Originating in mountainous woodland and stony habitats from Europe to western Asia, yellow foxglove is tolerant of dry shade but flourishes with moisture. Arising in midsummer from neat clumps of fine-toothed foliage, a mass of soft yellow open bells, speckled brown inside, blooms along one side of a 3-foot-tall stem. Usually described as a perennial, it is more accurate to call it a biennial or short-lived perennial. If the flowering stalk is cut down after blooms have faded, it may rebloom in the fall. When a few flower stalks are left, the plant self-seeds.
California poppies grow to about 12 inches tall, and their pretty foliage is ferny, like carrot tops. They come in a variety of colors, from the standard golden orange, to yellow, cream, and red. Grow them in a border or rock garden.
This North American wildflower is a bushy, clump-forming, vase-shaped perennial with lance-shaped or spoon-shaped, toothed leaves on slender, wand-like stems. Leaves may be occasionally spotted with maroon. Loose panicles of 4-petaled white flowers open only a few at a time and fade slowly to pink, blooming from late spring to early autumn.
This clump-forming perennial bears striking, sunflower-like yellow blooms on long stalks from midsummer to early autumn.
This plant has a sparsely branched form and narrow lance-shaped, pale green leaves. Cup-shaped hooded flowers 1-2 inches across, either singly or in clusters, are followed by explosive seed capsules. A variety of colors are available, including rose, lilac, and creamy yellow.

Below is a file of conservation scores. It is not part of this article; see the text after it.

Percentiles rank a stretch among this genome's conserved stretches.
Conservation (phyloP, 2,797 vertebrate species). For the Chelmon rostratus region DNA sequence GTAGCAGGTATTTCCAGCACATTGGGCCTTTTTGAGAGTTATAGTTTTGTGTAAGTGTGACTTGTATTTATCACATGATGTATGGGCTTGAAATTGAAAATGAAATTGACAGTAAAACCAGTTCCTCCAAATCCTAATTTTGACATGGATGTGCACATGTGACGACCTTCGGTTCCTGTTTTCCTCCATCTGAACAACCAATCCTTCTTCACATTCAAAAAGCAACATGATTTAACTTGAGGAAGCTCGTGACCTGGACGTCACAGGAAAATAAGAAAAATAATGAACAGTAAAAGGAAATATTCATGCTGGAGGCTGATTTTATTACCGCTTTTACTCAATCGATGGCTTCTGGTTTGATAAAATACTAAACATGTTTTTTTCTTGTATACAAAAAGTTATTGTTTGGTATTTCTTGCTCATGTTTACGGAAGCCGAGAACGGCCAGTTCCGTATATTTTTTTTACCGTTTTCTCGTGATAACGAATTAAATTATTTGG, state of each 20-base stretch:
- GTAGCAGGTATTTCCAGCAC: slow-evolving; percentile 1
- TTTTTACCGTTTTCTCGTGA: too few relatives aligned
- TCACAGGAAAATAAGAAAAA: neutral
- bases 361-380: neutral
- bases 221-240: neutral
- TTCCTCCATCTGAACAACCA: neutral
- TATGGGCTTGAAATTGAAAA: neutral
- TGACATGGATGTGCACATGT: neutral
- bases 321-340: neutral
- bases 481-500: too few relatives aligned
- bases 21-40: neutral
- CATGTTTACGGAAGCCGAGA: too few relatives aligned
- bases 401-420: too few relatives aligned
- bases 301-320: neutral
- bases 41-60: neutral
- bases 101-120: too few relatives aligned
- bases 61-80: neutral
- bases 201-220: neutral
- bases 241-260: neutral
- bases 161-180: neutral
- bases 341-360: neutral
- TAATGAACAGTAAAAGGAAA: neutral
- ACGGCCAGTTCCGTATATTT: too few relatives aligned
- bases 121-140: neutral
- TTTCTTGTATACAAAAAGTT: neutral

This subshrubby perennial with light green to red-flushed stems has slightly toothed, scalloped, light to bronze-green or red-flushed leaves to 5 inches long. The showy, flat flowers bloom in white or shades of orange, pink, red, purple, violet, lavender-blue, and bicolors.
From late August through early October, this lily bears eight or more 10-inch-long, deliciously scented, pristine-white trumpets (sometimes blushed pink on the outside) upon each stem. After the flowers fade, the stalks turn upward, opening elegantly as the seeds ripen and the pods dry to form a weather-resistant candelabra to adorn the winter garden or to use in dried arrangements
In autumn, this unique specimen creates a spectacular, billowy inflorescence of massed, vibrant pink, airy flowers on 4-foot stems. It is noted for its tolerance to poorly drained soil. It is possibly hardy to Zone 6 with protection.
This beautiful warm-season grass produces attractive, pale purplish-gray plumes in autumn and goes dormant in the cold season. It forms a neat, upright clump with fine blue-gray foliage.
Stylish Shady Containers
Low light doesn't have to cramp your creativity or limit your plant choices
by Karen Chapman
Container Plantings in the Shade Yield a Spectacular Garden
You don't need a lot of sun or even access to the soil to have a lovely garden
by Gary Keim
Conifers for Shade
Yes, you can grow evergreen trees and shrubs in shade. Who knew?
by Christine Froehlich
10 Combinations for Shade
The secret is in using color to pump up the interest in low-light spots
by Inta Krombolz
Potting Soil Recipes
Cook up your own container mix that is suited to your plants
by Daryl Beyers